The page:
Whilst it would be foolish, not to say a little naive, to suggest that Arsenal are completely out of the woods this season, there can be no doubting the significance of last night’s result in Udine. Or the manner in which it was acheived. Because, with 45 minutes played last night advantage erased, it would have been very easy and, going on the evidence of seasons past, entirely predictable for Arsenal to collapse like the proverbial house of cards. It hardly needs saying what the consequences of that would have been for the football club and our manager.
But no, not this Arsenal team. Not this season, not yet.
Having slipped behind to a wonderful Antonio di Natale header and having narrowly avoided slipping out of the contest altogether (the woodwork being our friend for once), Arsene looked around his dressing for the right combination to drag Arsenal back into a contest they weren’t quite out of. His solution? To replace the bustling energy of Emmanuel Frimpong with the guile and experience of Tomas Rosicky. I can’t have been the only one crying “Nooooooooo!” at my television. Can I? But this is why I do what I do and Arsene does what he does.
Theo Walcott had earlier passed up a golden opportunity to grab a crucial away goal following great work from Gervinho. Early in the second half he tried a Thierry Henry but forgot that, to pull off that kind of finish, you normally need to be somewhere in the vicinity of the penalty area. I howled with frustration. And then. And then and then and then… Gervinho danced down the left flank, the covering defender apparently happy for him to do so. Perhaps the covering defender didn’t know that Gervinho’s left foot isn’t just for standing on, but the Ivorian’s cut back from the byline was precise and it found Robin van Persie. Having missed a costly Saturday sitter he wasn’t going to miss this one. We had a crucial away goal, van Persie’s first as club captain, and the balance had swung in our favour.
Just three minutes later, that balance threatened to tilt back towards the home team as one of the officials behind the goal woke up in time to spot a handball by Thomas Vermaelen that nobody else in the stadium had seen. The referee, by and large excellent, awarded the penalty and booked Vermaelen. I didn’t think it was a penalty then and I still don’t. Curiously, our previous European sortie, to Barcelona, had seen an Arsenal goal swiftly followed by a massive helping hand from the officials. Coincidence? Hmmm.
Anyway, di Natale stepped up and hammered his penalty towards Wojciech Szczesny’s right. Szczesny sprang right and got a, big, helping hand up to flick the ball up and over the bar. Szczesny may make better saves in his Arsenal career, but it will be a while before he makes one as important as that. Easy to say after the fact, but I was always confident that the big guy would save it. Well, he’s just got that air about him, hasn’t he? I can only imagine the effect it will have on our season to have a proper goalkeeper in goal throughout. With all disrespect, Manuel…
From then on, it felt as if we would probably be alright (although with Arsenal you can never be sure) and this feeling of well being- coming from behind, away from home, in Europe? Surely not!- was extended by one of the most typically Arsenal goals you will see this season. It all began with Carl Jenkinson winning the ball deep on our right. A swift exchange of passes with the increasingly influential Gervinho, the ball went forward and back. Jenkinson then, across the penalty area, to Vermaelen. Vermaelen to Sagna, to Walcott. Walcott gave and then went, Sagna’s ball took out the Udinese back line and they were never going to catch our fastest forward. He sprinted clear and then positively pulped the ball into the net at the near post. I’m not sure how you feel, but this seems to be the kind of goal he only ever scores in Europe. Whatever, it sealed our place in today’s draw and alleviated some of the pressure Arsene Wenger must have been feeling.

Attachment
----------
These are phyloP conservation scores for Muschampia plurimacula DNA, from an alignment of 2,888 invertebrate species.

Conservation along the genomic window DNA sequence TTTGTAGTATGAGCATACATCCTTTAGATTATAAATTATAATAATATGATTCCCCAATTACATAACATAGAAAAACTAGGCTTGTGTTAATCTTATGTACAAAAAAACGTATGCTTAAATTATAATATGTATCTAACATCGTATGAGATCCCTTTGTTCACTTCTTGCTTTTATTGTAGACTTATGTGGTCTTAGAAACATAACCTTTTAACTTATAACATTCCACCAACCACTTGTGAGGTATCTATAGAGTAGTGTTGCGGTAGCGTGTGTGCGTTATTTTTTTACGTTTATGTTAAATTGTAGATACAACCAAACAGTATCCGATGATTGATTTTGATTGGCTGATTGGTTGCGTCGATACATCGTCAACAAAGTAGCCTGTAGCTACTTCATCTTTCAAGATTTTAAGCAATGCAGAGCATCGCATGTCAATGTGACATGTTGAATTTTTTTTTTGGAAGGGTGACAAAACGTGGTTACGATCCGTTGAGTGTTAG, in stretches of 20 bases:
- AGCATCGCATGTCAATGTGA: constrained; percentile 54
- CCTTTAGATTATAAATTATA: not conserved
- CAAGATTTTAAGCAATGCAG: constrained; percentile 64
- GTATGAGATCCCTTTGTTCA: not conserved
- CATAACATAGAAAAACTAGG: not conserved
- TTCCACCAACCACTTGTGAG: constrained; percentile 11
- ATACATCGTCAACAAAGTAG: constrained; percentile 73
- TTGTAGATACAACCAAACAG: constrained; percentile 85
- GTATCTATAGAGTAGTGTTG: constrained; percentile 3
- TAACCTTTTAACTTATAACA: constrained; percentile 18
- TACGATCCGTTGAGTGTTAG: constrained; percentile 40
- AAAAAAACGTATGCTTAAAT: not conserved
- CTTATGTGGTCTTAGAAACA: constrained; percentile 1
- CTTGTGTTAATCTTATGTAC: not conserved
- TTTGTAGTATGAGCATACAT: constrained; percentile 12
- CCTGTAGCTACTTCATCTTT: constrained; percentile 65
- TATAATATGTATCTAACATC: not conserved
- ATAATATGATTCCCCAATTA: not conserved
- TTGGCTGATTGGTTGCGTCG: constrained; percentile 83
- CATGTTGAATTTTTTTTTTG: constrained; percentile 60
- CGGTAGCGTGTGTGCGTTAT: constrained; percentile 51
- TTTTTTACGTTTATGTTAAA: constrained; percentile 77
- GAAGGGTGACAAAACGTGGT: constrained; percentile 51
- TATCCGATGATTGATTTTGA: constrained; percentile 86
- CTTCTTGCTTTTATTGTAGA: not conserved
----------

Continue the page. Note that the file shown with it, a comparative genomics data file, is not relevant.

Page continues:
And yes, I think he’s been under a huge amount of it. I, and I’m sure you too, felt the pressure yesterday. Had Arsenal not qualified for the Champions League, the growing clamour for Arsene’s head on a stick outside the Armoury would have inevitably increased. Especially as we go to the home of the champions on Sunday with just one point from our opening six. Especially as we would have gone there knowing that the Europa League and Thursday night football would have seriously damaged our ability to attract the players we need to take the club forward. Happily, we only have to ponder the one point out of six. And, I hate to say it, but we’re only one point worse off than we were from the corresponding fixtures last season. So, I’m less than convinced that our less than convincing start in the league should be used as a stick to beat the manager with.
Especially with the luck we’ve had so far this season. And whilst we’re at it, fresh on the heels of a decision that cost us Gervinho for three games when we should have had a penalty, we get another one. Theo Walcott gets elbowed on the chin, deliberately and in the penalty area. What’s his reward? A booking for dissent that, added to a yellow card in the first leg, will cost us his services for the opening group match. And people think we’re paranoid… I suppose, with United on the horizon, we might as well get used to it. Our detractors will say that we should never have been in this position in the first place and they’re right. But I think that last night, the players demonstrated a commitment and work ethic that shows, with the right additions, this is a team that can go places. They stood up for the Arsenal.
Over to you, Ivan…